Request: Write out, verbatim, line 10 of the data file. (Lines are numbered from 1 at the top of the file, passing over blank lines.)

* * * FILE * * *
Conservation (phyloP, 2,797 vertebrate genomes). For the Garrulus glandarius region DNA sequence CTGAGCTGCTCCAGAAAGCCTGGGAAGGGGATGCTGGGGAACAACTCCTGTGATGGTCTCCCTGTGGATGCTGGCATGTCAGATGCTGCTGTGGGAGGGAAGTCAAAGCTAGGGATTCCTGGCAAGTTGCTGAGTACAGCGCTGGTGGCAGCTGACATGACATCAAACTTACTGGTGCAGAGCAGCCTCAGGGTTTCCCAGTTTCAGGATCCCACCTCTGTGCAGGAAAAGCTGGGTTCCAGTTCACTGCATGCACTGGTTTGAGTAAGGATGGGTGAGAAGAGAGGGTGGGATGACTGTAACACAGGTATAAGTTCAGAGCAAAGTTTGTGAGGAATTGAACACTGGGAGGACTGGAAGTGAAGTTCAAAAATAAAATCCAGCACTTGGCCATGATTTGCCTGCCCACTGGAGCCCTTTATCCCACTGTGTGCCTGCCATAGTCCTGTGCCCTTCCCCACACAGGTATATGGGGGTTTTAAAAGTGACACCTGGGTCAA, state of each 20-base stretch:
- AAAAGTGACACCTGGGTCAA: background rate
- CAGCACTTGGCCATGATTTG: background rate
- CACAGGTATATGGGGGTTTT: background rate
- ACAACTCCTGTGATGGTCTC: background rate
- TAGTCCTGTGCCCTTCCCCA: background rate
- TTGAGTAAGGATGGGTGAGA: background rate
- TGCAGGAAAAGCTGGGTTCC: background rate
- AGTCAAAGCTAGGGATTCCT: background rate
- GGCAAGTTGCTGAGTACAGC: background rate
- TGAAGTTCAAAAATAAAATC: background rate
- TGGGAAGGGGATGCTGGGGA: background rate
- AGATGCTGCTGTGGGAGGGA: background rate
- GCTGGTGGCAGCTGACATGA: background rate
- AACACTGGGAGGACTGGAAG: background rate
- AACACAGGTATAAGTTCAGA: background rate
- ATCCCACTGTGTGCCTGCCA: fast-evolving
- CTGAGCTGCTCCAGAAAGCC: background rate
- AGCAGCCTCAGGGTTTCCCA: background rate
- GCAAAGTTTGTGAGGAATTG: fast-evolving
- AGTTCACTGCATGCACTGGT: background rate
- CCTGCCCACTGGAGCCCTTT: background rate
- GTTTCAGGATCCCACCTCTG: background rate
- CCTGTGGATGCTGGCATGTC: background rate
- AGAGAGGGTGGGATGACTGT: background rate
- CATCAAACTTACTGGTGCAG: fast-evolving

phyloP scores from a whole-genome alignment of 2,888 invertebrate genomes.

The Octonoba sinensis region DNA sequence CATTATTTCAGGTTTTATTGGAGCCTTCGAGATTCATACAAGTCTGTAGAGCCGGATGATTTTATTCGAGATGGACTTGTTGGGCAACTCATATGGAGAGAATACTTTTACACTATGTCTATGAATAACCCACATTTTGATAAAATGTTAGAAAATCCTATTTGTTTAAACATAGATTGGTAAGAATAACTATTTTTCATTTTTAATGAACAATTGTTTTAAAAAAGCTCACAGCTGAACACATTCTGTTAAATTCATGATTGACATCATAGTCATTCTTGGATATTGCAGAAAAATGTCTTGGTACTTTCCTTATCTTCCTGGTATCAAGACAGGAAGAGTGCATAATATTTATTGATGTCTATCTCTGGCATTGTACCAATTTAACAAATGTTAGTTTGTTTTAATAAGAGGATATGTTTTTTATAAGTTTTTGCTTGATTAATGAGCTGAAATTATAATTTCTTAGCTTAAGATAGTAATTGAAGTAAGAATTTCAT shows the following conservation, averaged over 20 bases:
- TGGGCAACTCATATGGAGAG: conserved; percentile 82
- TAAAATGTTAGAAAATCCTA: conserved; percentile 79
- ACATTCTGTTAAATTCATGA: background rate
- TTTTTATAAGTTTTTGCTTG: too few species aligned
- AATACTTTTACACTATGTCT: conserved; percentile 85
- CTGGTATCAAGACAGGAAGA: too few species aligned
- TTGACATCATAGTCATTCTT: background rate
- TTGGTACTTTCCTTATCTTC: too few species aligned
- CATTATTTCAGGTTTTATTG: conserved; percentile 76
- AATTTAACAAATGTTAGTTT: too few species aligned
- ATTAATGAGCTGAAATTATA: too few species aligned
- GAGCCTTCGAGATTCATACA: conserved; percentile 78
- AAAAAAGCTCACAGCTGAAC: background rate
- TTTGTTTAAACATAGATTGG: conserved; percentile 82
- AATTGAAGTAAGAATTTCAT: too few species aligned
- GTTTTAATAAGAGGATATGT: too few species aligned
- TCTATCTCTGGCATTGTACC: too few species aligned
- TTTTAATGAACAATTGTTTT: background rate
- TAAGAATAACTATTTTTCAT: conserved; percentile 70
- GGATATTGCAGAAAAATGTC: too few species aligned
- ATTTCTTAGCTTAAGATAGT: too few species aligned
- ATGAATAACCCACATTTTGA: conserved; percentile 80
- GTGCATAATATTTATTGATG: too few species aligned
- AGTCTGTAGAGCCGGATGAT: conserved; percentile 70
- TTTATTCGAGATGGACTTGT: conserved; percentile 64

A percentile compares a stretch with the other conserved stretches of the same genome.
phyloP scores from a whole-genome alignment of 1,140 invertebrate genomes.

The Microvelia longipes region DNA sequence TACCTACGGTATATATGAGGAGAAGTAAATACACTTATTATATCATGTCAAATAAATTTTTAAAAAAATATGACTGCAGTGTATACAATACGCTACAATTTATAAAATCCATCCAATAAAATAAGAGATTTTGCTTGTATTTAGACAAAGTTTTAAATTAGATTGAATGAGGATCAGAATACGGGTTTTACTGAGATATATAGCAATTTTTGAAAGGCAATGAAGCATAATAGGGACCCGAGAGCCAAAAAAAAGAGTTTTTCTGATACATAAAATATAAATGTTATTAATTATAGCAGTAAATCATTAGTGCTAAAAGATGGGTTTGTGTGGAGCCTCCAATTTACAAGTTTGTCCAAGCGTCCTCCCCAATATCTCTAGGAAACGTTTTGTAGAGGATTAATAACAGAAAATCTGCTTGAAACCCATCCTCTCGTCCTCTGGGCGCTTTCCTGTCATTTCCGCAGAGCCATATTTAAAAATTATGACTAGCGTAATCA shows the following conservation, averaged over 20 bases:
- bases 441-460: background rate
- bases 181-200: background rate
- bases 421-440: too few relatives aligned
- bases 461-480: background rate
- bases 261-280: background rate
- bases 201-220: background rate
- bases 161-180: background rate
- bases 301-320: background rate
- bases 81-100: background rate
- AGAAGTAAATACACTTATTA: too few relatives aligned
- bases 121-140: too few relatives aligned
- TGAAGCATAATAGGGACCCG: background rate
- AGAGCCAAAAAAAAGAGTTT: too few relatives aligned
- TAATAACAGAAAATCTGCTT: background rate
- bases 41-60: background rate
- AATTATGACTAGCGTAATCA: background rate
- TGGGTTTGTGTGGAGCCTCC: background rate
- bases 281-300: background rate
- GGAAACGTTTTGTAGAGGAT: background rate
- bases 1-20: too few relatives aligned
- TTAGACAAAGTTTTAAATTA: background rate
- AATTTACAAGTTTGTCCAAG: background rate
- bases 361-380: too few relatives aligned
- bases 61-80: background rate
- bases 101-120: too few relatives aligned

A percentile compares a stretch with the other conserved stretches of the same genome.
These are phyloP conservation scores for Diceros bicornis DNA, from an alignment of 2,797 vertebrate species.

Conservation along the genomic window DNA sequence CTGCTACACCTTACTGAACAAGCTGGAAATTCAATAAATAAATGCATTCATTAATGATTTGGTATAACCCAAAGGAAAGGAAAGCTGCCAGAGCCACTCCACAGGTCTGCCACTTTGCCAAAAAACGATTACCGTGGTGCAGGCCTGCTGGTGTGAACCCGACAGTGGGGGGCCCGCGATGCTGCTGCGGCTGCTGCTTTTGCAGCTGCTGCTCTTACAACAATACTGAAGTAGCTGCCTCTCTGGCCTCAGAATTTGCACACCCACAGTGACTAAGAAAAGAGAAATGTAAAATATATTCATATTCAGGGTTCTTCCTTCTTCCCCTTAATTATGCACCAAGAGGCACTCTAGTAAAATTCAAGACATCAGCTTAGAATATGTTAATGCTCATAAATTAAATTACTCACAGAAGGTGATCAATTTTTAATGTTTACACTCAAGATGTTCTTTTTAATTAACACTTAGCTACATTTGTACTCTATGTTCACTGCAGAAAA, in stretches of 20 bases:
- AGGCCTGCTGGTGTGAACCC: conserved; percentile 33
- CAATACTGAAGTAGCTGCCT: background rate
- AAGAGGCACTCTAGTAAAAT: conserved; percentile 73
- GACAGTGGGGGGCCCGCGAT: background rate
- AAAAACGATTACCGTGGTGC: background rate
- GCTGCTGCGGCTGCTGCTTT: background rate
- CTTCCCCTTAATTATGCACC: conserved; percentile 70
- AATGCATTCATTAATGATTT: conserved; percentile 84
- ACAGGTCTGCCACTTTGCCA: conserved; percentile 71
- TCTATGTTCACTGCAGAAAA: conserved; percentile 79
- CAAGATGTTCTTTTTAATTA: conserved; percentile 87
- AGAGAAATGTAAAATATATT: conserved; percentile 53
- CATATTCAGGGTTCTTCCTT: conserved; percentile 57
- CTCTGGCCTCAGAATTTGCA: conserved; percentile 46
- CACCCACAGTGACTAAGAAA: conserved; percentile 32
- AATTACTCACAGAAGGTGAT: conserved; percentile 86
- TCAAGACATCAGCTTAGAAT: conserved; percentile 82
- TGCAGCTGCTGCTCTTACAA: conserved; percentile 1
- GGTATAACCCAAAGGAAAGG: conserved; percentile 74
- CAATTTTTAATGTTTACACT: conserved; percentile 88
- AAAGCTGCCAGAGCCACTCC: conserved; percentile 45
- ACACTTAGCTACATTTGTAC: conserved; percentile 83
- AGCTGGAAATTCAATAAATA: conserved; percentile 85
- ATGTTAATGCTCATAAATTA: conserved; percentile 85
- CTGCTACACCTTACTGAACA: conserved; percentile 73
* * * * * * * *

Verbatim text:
- GGCAAGTTGCTGAGTACAGC: background rate